Rodney Crowell came to Nashville from his native Houston 50 years ago, apprenticing himself himself to master songwriter Guy Clark. In the five decades since, he’s written songs for Emmylou Harris, Waylon Jennings, Willie Nelson, Van Morrison, Bob Seger, and Rosanne Cash, to just rattle off a few very partial list of the folks who’ve covered his songs.
In addition to his solo records, he worked as a rhythm guitarist and backed vocalist in Emmylou’s band in the late ’70s, and the duo reunited in the middle of last decade for a pair of albums that each won the Grammy Award for Best American Roots Album. In 2004, he reunited for a well-received collaborative project with old friend Vince Gill, The Notorious Cherry Bombs. All this is to say, Rodney and his band played for more than 2 hours at The Birchmere recently, and there wasn’t a weak song in the set. As long and wide-ranging as the evening’s setlist was, Rodney could easily have added even more of his songs without diluting the quality of the material.
(Rodney, if you happen to see this, I have a joke just for you: I don’t see what the big deal is about having 2 Grammys. I also have 2 Grammys. They’re dead now.)
Coming out of the tradition of Clark and Townes Van Zandt — we’ll get to Townes later — Crowell has, despite having a number of critically acclaimed records, often flown under the radar as far as popular, mainstream recognition. He had a moment of flirtation with mainstream success with his 1988 LP Diamonds and Dirt, off he which he scored — and was the first person to do so, though others have since duplicated the feat — five straight No. 1 country singles. That album, in addition to being his most commercially successful moment, is also a watershed in the neotradtionalist country movement, and it influenced a great deal of what followed in country music.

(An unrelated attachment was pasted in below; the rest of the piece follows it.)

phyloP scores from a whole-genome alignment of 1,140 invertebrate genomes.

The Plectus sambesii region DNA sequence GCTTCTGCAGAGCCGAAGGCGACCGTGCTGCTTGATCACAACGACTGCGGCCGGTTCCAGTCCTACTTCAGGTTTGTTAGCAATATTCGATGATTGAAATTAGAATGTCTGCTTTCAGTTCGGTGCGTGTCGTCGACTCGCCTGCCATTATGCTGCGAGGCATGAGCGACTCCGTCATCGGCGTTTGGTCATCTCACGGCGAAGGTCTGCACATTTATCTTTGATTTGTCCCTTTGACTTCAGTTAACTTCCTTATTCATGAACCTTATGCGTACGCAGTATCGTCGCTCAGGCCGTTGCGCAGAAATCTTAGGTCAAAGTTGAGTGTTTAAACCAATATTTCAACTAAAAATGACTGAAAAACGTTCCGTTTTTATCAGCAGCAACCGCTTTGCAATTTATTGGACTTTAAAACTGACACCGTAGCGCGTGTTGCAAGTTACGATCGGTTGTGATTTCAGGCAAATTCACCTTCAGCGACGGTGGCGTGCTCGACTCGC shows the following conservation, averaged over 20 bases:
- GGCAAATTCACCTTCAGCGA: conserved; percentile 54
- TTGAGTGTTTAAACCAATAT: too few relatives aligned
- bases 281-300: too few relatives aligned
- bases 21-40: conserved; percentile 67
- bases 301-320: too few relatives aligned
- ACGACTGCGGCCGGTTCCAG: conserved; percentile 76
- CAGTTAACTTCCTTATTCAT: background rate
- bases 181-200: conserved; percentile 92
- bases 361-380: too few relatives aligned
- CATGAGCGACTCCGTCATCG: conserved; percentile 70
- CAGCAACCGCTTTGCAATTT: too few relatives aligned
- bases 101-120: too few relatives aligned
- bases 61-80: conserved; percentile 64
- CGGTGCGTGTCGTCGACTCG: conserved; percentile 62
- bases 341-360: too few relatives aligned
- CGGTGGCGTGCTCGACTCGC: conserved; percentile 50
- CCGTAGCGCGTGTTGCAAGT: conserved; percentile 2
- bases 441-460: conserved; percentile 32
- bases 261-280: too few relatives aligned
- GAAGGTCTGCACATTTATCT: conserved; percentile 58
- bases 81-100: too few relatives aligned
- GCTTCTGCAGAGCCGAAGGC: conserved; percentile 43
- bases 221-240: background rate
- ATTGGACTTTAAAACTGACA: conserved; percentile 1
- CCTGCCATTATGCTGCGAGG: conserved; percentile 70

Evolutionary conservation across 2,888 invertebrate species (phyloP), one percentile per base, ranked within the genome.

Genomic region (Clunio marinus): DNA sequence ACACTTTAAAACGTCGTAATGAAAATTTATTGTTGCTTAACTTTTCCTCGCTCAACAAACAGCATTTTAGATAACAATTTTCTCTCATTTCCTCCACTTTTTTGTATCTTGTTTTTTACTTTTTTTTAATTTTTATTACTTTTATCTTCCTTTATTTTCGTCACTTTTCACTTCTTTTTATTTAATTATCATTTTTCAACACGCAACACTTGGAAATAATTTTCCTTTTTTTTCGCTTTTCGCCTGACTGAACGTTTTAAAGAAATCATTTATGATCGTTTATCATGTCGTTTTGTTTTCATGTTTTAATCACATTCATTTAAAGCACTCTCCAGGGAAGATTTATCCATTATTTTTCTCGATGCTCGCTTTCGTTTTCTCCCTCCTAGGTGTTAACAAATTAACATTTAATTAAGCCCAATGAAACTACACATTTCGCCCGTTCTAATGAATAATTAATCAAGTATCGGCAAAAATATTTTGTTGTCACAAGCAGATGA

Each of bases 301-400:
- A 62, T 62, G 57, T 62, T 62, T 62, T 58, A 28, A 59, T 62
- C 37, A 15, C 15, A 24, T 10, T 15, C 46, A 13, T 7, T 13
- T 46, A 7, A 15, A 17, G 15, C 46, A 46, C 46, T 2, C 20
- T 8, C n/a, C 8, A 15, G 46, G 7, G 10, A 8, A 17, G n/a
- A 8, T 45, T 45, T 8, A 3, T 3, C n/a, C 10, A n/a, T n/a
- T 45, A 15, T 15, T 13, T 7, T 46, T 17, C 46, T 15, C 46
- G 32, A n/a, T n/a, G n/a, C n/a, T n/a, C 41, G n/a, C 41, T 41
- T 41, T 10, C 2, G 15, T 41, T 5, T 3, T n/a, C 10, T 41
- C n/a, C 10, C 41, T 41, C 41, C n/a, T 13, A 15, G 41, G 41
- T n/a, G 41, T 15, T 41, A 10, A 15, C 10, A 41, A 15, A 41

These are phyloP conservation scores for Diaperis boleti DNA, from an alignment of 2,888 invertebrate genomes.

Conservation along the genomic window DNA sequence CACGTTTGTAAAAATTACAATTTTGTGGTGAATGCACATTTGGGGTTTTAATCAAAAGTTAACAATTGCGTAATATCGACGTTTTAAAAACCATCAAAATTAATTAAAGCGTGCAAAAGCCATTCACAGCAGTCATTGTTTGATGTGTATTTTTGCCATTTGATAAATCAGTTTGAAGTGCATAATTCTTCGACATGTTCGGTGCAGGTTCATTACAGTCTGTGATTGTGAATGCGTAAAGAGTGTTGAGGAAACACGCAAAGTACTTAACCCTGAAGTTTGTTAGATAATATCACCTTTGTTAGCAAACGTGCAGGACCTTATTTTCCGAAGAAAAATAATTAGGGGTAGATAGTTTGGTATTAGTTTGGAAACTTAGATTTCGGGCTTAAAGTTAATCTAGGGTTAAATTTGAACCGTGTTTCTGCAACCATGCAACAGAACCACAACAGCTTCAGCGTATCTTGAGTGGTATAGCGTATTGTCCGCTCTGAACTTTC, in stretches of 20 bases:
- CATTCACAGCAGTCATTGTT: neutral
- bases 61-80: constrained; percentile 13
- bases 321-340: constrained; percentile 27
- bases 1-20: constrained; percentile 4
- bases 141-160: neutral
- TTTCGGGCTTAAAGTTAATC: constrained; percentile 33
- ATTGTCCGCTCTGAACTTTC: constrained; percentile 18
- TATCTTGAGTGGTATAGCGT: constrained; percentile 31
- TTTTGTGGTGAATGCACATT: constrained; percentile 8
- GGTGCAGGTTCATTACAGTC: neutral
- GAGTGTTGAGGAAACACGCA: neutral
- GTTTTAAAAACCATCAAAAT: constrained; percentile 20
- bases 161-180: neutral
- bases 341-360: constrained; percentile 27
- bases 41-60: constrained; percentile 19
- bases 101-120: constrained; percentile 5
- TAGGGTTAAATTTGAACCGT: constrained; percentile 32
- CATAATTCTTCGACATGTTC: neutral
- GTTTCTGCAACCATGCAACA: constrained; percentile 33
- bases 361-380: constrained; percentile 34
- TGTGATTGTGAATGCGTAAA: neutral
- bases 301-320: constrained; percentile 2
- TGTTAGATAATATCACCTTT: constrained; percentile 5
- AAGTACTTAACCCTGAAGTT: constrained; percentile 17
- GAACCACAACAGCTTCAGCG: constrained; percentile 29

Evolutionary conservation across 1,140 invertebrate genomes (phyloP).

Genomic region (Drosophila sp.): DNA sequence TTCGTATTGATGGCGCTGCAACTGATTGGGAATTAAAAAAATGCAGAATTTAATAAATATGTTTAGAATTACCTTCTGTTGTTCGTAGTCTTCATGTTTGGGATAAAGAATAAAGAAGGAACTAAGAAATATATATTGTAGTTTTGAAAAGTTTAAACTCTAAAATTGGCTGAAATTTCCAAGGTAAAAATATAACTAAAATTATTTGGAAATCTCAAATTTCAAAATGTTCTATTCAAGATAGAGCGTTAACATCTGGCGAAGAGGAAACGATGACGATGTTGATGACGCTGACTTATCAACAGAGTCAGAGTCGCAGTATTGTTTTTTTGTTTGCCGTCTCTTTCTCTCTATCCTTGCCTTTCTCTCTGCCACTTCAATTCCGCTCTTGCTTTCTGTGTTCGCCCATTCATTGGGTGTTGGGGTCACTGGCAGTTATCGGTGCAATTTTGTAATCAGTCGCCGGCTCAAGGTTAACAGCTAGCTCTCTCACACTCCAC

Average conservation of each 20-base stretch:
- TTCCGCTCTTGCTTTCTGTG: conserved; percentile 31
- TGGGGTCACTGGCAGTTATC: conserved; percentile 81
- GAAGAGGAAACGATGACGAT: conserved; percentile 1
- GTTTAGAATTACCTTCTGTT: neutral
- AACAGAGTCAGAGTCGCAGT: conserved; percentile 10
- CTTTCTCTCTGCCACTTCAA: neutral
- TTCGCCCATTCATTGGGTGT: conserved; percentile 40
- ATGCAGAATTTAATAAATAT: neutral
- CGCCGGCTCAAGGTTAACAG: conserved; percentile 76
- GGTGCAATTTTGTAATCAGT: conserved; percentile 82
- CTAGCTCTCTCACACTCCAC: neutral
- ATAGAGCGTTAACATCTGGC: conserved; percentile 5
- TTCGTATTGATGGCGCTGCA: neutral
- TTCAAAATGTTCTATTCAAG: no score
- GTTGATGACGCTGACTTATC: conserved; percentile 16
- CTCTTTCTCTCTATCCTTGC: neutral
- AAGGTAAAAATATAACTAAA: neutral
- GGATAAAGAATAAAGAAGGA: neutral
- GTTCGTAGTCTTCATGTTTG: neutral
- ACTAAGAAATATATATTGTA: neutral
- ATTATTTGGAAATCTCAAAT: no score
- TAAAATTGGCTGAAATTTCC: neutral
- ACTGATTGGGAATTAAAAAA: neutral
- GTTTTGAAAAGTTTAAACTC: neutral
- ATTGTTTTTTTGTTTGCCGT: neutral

While he’s still proud of the music on that album, the cover photo is a bit of different story. He recalled how, one evening, at home with his wife, he reached for a vinyl copy of Booker T & The MGs to play during dinner. Vinyl, he said, makes for good dinner music, because “it fills up the house.” When he went to pull out the Booker T album, however, he instead pulled out something else, something he hadn’t seen in a long time: the vinyl copy of Diamonds & Dirt. On the front, there is a photo of him, in which he is wearing jeans so tight they would “make Dwight Yoakam jealous.” He’s also wearing a t-shirt, a bolo tie, and a black vest, and cowboy vest; it’s very ’80s.
Rodney held it up to his wife asked, “Poser?” She said, simply, “Yes.” “That hurt my feelings,” he said, but also referenced Richard Pryor’s point, “If you can’t make fun of yourself….” It occurred to him, “Who dresses like that to walk down a dirt a down?” and he thought, “I can make fun of that guy, because he didn’t know where he was going?” That became the impetus for the song, “I Don’t Care Anymore,” which appeared on the setlist at The Birchmere on May 20.